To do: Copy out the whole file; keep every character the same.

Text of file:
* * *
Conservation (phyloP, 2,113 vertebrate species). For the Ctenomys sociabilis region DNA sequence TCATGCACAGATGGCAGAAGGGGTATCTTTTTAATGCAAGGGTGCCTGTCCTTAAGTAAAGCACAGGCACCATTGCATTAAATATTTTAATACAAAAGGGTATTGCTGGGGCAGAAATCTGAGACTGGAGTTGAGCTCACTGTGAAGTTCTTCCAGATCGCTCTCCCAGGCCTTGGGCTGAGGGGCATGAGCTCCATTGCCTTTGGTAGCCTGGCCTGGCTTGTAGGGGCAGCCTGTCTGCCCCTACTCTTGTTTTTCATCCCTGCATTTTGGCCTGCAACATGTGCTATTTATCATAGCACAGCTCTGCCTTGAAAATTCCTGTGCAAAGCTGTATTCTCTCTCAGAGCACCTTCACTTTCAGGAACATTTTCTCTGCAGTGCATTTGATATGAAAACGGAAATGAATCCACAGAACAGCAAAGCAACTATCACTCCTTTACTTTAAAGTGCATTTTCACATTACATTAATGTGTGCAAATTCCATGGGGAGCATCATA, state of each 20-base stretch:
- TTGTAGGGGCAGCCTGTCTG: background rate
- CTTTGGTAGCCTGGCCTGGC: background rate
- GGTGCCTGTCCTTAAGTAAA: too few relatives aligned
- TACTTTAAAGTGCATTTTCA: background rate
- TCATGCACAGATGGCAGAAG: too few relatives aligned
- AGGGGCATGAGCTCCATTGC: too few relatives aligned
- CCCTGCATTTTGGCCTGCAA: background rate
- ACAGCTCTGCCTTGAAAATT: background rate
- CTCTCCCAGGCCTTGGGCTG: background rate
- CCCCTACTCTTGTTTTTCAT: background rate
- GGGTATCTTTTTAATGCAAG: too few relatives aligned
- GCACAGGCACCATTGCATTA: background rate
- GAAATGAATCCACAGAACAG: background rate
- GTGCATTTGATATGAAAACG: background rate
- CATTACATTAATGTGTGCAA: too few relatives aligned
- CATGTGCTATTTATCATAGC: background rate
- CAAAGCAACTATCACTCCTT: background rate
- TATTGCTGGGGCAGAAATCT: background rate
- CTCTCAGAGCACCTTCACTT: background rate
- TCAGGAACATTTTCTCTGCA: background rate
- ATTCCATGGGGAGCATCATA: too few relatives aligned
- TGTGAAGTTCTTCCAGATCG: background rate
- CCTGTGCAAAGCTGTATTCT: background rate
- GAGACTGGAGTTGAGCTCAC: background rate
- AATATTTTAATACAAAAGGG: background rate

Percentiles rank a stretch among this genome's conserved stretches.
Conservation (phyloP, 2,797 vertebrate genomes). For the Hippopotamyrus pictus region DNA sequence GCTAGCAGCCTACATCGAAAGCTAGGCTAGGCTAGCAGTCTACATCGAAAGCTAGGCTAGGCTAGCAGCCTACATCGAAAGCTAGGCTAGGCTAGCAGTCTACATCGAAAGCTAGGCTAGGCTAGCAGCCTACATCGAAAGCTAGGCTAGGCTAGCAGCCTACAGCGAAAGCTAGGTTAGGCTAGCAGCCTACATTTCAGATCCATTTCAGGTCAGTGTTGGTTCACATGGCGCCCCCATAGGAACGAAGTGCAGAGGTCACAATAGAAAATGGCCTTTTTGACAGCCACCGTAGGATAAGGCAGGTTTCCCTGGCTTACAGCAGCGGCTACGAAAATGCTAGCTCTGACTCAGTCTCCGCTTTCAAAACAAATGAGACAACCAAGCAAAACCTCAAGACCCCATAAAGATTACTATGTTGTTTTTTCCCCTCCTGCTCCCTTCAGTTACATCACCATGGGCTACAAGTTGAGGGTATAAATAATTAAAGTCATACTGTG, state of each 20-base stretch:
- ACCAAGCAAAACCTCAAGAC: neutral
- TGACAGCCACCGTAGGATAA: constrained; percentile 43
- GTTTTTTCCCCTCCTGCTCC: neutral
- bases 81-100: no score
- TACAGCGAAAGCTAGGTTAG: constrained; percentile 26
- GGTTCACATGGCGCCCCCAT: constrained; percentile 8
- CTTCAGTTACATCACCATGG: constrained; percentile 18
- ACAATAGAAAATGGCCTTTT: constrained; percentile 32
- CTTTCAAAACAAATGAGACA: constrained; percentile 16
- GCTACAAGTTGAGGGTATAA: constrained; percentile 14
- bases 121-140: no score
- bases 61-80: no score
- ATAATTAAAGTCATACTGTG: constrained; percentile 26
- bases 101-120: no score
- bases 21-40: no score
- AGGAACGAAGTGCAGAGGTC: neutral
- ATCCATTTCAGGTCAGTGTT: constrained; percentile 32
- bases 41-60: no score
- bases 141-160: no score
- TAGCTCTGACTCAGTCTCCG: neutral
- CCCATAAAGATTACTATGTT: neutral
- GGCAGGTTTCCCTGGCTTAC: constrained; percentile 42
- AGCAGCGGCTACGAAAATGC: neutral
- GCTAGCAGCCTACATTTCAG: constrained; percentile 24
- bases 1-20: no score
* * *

Conservation (phyloP, 2,113 vertebrate species). For the Ctenomys sociabilis region DNA sequence TCATGCACAGATGGCAGAAGGGGTATCTTTTTAATGCAAGGGTGCCTGTCCTTAAGTAAAGCACAGGCACCATTGCATTAAATATTTTAATACAAAAGGGTATTGCTGGGGCAGAAATCTGAGACTGGAGTTGAGCTCACTGTGAAGTTCTTCCAGATCGCTCTCCCAGGCCTTGGGCTGAGGGGCATGAGCTCCATTGCCTTTGGTAGCCTGGCCTGGCTTGTAGGGGCAGCCTGTCTGCCCCTACTCTTGTTTTTCATCCCTGCATTTTGGCCTGCAACATGTGCTATTTATCATAGCACAGCTCTGCCTTGAAAATTCCTGTGCAAAGCTGTATTCTCTCTCAGAGCACCTTCACTTTCAGGAACATTTTCTCTGCAGTGCATTTGATATGAAAACGGAAATGAATCCACAGAACAGCAAAGCAACTATCACTCCTTTACTTTAAAGTGCATTTTCACATTACATTAATGTGTGCAAATTCCATGGGGAGCATCATA, state of each 20-base stretch:
- TTGTAGGGGCAGCCTGTCTG: background rate
- CTTTGGTAGCCTGGCCTGGC: background rate
- GGTGCCTGTCCTTAAGTAAA: too few relatives aligned
- TACTTTAAAGTGCATTTTCA: background rate
- TCATGCACAGATGGCAGAAG: too few relatives aligned
- AGGGGCATGAGCTCCATTGC: too few relatives aligned
- CCCTGCATTTTGGCCTGCAA: background rate
- ACAGCTCTGCCTTGAAAATT: background rate
- CTCTCCCAGGCCTTGGGCTG: background rate
- CCCCTACTCTTGTTTTTCAT: background rate
- GGGTATCTTTTTAATGCAAG: too few relatives aligned
- GCACAGGCACCATTGCATTA: background rate
- GAAATGAATCCACAGAACAG: background rate
- GTGCATTTGATATGAAAACG: background rate
- CATTACATTAATGTGTGCAA: too few relatives aligned
- CATGTGCTATTTATCATAGC: background rate
- CAAAGCAACTATCACTCCTT: background rate
- TATTGCTGGGGCAGAAATCT: background rate
- CTCTCAGAGCACCTTCACTT: background rate
- TCAGGAACATTTTCTCTGCA: background rate
- ATTCCATGGGGAGCATCATA: too few relatives aligned
- TGTGAAGTTCTTCCAGATCG: background rate
- CCTGTGCAAAGCTGTATTCT: background rate
- GAGACTGGAGTTGAGCTCAC: background rate
- AATATTTTAATACAAAAGGG: background rate

Percentiles rank a stretch among this genome's conserved stretches.
Conservation (phyloP, 2,797 vertebrate genomes). For the Hippopotamyrus pictus region DNA sequence GCTAGCAGCCTACATCGAAAGCTAGGCTAGGCTAGCAGTCTACATCGAAAGCTAGGCTAGGCTAGCAGCCTACATCGAAAGCTAGGCTAGGCTAGCAGTCTACATCGAAAGCTAGGCTAGGCTAGCAGCCTACATCGAAAGCTAGGCTAGGCTAGCAGCCTACAGCGAAAGCTAGGTTAGGCTAGCAGCCTACATTTCAGATCCATTTCAGGTCAGTGTTGGTTCACATGGCGCCCCCATAGGAACGAAGTGCAGAGGTCACAATAGAAAATGGCCTTTTTGACAGCCACCGTAGGATAAGGCAGGTTTCCCTGGCTTACAGCAGCGGCTACGAAAATGCTAGCTCTGACTCAGTCTCCGCTTTCAAAACAAATGAGACAACCAAGCAAAACCTCAAGACCCCATAAAGATTACTATGTTGTTTTTTCCCCTCCTGCTCCCTTCAGTTACATCACCATGGGCTACAAGTTGAGGGTATAAATAATTAAAGTCATACTGTG, state of each 20-base stretch:
- ACCAAGCAAAACCTCAAGAC: neutral
- TGACAGCCACCGTAGGATAA: constrained; percentile 43
- GTTTTTTCCCCTCCTGCTCC: neutral
- bases 81-100: no score
- TACAGCGAAAGCTAGGTTAG: constrained; percentile 26
- GGTTCACATGGCGCCCCCAT: constrained; percentile 8
- CTTCAGTTACATCACCATGG: constrained; percentile 18
- ACAATAGAAAATGGCCTTTT: constrained; percentile 32
- CTTTCAAAACAAATGAGACA: constrained; percentile 16
- GCTACAAGTTGAGGGTATAA: constrained; percentile 14
- bases 121-140: no score
- bases 61-80: no score
- ATAATTAAAGTCATACTGTG: constrained; percentile 26
- bases 101-120: no score
- bases 21-40: no score
- AGGAACGAAGTGCAGAGGTC: neutral
- ATCCATTTCAGGTCAGTGTT: constrained; percentile 32
- bases 41-60: no score
- bases 141-160: no score
- TAGCTCTGACTCAGTCTCCG: neutral
- CCCATAAAGATTACTATGTT: neutral
- GGCAGGTTTCCCTGGCTTAC: constrained; percentile 42
- AGCAGCGGCTACGAAAATGC: neutral
- GCTAGCAGCCTACATTTCAG: constrained; percentile 24
- bases 1-20: no score